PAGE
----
Heartworm Prevention

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By Sherry L. Granader.

 Some wise person once said, “An ounce of prevention is worth a pound of cure;” and nothing could be more true when it comes to dog profileprotecting your precious dog or cat from heartworm disease.

 The American Heartworm Society (AHS) defines heartworm disease as “a serious and potentially fatal condition caused by parasitic worms living in the arteries of the lungs and occasionally in the right side of the heart of dogs, cats and other species of mammal.”

While the cause of heartworm disease is simple (mosquito bites), the cure is difficult and costly. Dogs are more susceptible (100%) to becoming infected compared to cats where 61% to 90% will actually become infected.

According to Sheldon Rubin, 2007-2010 president of the AHS, all 50 states now have reports of heartworm disease. (Heartworm disease was once unheard of in Oregon, California and Arizona.)

Bad News/Good News

  • Heartworm disease actually takes around 7 months to mature into adult heartworms.
  • Adult worms can grow up to 12 inches, can live 5-7 years and reproduce as many as 250 worms in the host animal!
  • It’s much more complex and difficult to diagnosis heartworm disease in cats than dogs.
  • Animals cannot spread heartworm to each other or humans.

Preventing Heartworm in the First Place

Preventing heartworm in your pet is really easy and can be done by:

  1. Monthly pills;
  2. Monthly topical applied to the skin; or
  3. A six-month injectable.

Depending on your dog’s weight, a year’s supply of heartworm prevention will cost $35 – $80 according to pets.webmed.com.

Symptoms of Heartworm

One of the greatest dangers of heartworm is that, initially, there are no symptoms (remember, it takes 7 months for the worms to mature from the initial bite/infection.) By time there are symptoms, like a cough, the worms have already crowded into the heart and lungs. As the disease progresses, dogs can actually pass out from the loss of blood to their brain, begin to retain dangerous fluids, become lethargic and lose weight. If left untreated, most dogs will die.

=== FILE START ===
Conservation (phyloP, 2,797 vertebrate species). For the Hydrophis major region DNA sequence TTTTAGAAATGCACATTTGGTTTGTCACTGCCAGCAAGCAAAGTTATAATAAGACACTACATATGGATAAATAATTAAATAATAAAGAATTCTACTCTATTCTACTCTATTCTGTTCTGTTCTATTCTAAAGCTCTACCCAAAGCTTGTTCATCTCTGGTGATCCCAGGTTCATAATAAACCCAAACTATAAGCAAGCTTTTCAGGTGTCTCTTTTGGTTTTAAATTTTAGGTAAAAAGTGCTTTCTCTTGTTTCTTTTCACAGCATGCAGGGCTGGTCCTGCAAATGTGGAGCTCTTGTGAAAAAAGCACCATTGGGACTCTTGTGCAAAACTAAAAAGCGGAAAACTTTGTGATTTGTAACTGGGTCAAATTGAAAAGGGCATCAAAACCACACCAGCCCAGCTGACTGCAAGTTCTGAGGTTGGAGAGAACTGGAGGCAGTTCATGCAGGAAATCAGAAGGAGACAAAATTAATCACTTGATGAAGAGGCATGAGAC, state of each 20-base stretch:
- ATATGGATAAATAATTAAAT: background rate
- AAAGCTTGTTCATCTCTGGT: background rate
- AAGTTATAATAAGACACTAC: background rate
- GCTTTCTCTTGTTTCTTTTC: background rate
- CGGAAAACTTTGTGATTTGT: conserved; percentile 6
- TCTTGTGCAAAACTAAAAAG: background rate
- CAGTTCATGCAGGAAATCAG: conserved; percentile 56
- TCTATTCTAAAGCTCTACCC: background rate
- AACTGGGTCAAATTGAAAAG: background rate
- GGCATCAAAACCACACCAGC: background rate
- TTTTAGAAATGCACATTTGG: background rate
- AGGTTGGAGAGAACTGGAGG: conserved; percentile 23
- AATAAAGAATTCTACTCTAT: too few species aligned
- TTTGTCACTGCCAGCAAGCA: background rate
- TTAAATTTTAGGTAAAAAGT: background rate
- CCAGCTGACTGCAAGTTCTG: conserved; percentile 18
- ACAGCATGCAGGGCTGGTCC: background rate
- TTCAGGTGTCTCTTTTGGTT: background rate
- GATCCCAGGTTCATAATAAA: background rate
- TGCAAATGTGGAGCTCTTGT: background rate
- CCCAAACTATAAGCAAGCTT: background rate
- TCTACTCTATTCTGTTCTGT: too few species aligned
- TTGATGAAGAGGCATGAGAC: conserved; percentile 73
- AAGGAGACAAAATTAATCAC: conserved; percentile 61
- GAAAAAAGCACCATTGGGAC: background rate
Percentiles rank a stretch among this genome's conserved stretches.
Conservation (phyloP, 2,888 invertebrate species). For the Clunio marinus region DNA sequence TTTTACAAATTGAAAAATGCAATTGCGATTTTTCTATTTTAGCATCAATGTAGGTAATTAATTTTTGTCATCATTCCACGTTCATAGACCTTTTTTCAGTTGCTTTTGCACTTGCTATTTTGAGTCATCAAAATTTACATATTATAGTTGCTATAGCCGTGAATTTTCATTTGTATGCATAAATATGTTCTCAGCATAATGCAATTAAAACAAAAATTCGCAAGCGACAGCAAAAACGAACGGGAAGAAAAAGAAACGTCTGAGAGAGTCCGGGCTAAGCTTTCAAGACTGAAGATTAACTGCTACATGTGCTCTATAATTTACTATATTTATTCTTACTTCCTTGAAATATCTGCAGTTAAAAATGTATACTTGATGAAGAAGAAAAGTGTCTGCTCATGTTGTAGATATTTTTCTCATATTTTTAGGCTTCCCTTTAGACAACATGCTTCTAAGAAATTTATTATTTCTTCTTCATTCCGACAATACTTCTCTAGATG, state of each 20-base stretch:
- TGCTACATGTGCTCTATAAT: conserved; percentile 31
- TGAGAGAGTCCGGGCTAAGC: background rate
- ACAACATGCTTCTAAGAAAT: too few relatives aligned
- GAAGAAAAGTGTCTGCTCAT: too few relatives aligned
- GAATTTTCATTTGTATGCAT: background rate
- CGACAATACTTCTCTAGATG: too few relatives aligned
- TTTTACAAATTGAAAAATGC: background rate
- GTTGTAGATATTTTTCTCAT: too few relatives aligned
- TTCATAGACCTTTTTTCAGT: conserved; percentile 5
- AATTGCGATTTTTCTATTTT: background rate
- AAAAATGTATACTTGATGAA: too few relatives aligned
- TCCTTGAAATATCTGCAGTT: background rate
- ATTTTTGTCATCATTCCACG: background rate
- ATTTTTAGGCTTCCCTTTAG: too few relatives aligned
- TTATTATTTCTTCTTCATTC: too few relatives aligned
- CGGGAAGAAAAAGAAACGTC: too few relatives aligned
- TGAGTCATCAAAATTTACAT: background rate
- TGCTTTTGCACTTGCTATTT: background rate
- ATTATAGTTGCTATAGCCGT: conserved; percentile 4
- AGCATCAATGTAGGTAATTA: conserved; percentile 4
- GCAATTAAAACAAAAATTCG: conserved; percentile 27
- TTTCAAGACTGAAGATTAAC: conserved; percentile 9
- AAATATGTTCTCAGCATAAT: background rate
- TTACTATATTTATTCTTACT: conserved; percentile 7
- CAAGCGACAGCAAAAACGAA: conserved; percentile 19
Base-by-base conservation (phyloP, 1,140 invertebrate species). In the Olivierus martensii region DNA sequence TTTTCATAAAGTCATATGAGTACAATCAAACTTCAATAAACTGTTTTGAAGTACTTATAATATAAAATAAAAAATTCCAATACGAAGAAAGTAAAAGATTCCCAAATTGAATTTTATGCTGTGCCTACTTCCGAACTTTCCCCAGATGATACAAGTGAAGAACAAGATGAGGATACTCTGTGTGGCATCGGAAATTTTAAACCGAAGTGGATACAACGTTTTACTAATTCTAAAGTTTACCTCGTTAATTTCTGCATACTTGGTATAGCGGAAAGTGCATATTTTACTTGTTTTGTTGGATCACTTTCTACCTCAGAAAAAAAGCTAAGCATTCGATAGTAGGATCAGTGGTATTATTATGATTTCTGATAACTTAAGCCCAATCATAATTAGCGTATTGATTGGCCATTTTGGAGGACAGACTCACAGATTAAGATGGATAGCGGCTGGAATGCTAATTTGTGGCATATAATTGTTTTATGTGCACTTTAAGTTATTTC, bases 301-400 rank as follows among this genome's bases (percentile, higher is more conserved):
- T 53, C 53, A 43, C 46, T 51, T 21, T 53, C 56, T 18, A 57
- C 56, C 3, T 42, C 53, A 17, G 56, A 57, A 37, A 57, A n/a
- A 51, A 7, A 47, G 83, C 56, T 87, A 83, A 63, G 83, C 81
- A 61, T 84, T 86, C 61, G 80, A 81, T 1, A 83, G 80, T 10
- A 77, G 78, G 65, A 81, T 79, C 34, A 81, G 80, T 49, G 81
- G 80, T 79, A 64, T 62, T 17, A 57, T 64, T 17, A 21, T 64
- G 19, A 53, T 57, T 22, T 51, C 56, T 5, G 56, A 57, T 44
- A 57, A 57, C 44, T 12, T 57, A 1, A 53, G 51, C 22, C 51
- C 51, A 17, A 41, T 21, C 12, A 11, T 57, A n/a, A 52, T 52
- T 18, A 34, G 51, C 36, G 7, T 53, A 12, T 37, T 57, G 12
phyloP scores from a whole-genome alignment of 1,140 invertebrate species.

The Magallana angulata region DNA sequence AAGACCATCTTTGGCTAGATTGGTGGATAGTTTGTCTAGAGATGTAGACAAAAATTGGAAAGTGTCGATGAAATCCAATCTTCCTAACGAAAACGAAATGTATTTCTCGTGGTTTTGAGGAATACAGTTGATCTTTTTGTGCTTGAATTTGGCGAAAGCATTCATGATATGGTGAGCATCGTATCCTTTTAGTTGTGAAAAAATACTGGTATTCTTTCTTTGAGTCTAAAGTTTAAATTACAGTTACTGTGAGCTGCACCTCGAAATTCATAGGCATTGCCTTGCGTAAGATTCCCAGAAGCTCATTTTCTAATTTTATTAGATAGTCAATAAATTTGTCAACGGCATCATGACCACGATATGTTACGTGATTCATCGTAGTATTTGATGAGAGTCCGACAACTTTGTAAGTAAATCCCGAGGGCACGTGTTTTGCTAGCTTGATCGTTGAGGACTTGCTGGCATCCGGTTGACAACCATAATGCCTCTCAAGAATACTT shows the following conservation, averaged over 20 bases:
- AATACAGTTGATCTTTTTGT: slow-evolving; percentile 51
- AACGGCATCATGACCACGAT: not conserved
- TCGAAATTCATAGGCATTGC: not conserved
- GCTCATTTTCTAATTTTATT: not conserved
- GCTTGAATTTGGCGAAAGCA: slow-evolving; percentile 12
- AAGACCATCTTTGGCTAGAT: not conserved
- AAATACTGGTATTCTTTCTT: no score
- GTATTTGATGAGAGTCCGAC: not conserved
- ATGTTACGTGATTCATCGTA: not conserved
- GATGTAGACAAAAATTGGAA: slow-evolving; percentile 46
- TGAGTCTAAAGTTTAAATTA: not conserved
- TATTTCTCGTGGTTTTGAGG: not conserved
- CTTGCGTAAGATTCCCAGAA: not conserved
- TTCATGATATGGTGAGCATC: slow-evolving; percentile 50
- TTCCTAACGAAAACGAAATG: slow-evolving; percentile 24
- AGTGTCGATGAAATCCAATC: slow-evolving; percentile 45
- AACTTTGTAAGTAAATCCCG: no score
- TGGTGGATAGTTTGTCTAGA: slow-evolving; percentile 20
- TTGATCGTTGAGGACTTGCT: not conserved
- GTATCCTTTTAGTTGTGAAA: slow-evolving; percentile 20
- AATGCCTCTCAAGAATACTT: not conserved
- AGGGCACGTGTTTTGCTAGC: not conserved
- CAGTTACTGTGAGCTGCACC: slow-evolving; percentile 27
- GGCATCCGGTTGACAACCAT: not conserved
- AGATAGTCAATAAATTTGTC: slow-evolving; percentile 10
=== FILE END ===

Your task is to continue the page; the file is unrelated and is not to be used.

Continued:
Again, prevention more than outweighs the cure.

Curing Heartworm Disease

Unfortunately, with the lack of early symptoms, by the time dogs are diagnosed with heartworm disease, it is usually well-developed and will require two to three injections of an arsenic-based product (called Immiticide) to kill the adult worms in the blood vessels of the heart. While the treatment alone can be done for as little as $300 in some areas, the AHS says the safest – and most effective – way to treat heartworms completely includes extensive pre-treatment prep work including X-rays, blood work and tests to properly diagnose the severity and length of treatment.

Another difficult part of the treatment – during the months of treatment and then for several months after the treatment has ended – is keeping your dog quiet and not allowing them to even exercise. As the worms begin to die from the treatment, they break up into pieces that can become lodged in the pulmonary vessels and cause death.

Never use preventative in your pet without first testing for the presence of heartworm disease. Doing so could eventually kill your dog because the adult worms can still wreak havoc on your dog’s heart and lungs, even though the preventative may kill off younger worms.

Treatment of heartworm disease in cats poses a high risk of complications, and there is no approved treatment at this time according to the AHS.

So keep your pets healthy and safe from the potentially deadly heartworm disease by giving them year-round prevention!

Reviewed and approved by Dr. David L. Roberts, DVM

Photo:  Courtesy of Courtney Nash via Flickr (CC by 2.0)

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Sherry is a Nutritionist, Writer, National Speaker, Ghostwriter of books for Natural Medicine Doctors and an Author of 2 healthy cookbooks. She is a Nationally Certified Fitness Instructor and Personal Trainer in Pilates, Yoga, Body Pump, STEP and Aerobics with over 20 years experience. She served as the On-Air Nutritionist for QVC television in the United States and the UK and hosted her own weekly “Healthy Living” segments for PBS. Sherry is passionate about helping animals and worked with “Helping All Animals” in Palm Springs, CA. in their rescue efforts, and is a member of the ASPCA and the Humane Society of the United States. Her experience working as a Veterinarian’s Assistant for many years’ aids in her passion for helping animals lead healthy and happy lives. For more information on Sherry, visit www.sgtotalhealth.com or write to Sherry at [email protected] - call 517.899.1451

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